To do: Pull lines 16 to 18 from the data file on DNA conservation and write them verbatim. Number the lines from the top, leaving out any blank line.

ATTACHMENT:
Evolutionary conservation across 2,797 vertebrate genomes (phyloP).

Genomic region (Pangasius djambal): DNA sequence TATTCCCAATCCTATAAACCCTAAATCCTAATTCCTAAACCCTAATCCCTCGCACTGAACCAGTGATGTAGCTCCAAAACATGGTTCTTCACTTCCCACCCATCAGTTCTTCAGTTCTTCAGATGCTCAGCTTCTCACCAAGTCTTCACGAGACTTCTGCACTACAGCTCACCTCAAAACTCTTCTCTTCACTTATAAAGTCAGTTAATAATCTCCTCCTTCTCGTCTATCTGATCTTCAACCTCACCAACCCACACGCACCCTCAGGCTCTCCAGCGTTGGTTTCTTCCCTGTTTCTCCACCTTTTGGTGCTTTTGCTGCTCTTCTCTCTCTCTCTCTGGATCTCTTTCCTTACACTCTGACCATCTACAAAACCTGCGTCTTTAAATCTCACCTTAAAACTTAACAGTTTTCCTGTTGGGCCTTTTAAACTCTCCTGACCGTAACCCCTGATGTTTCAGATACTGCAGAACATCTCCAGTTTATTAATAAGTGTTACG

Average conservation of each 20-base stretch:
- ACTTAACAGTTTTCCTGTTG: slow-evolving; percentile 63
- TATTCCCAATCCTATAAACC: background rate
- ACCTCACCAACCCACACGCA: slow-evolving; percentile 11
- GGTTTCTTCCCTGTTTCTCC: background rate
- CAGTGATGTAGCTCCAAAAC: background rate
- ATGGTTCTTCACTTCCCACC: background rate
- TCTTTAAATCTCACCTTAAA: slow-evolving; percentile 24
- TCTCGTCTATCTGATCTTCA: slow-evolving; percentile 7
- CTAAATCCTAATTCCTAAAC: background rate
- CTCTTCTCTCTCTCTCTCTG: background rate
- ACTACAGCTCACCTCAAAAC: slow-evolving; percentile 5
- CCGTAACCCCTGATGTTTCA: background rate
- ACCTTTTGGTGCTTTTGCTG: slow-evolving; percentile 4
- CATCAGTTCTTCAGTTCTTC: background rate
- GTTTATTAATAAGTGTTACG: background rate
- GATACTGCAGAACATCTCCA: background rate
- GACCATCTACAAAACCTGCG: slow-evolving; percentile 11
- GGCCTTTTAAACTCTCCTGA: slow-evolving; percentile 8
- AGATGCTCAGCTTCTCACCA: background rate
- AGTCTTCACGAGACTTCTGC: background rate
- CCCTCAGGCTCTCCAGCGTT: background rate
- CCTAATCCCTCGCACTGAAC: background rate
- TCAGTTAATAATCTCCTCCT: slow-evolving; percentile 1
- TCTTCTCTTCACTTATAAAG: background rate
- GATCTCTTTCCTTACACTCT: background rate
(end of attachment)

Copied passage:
- ACCTTTTGGTGCTTTTGCTG: slow-evolving; percentile 4
- CATCAGTTCTTCAGTTCTTC: background rate
- GTTTATTAATAAGTGTTACG: background rate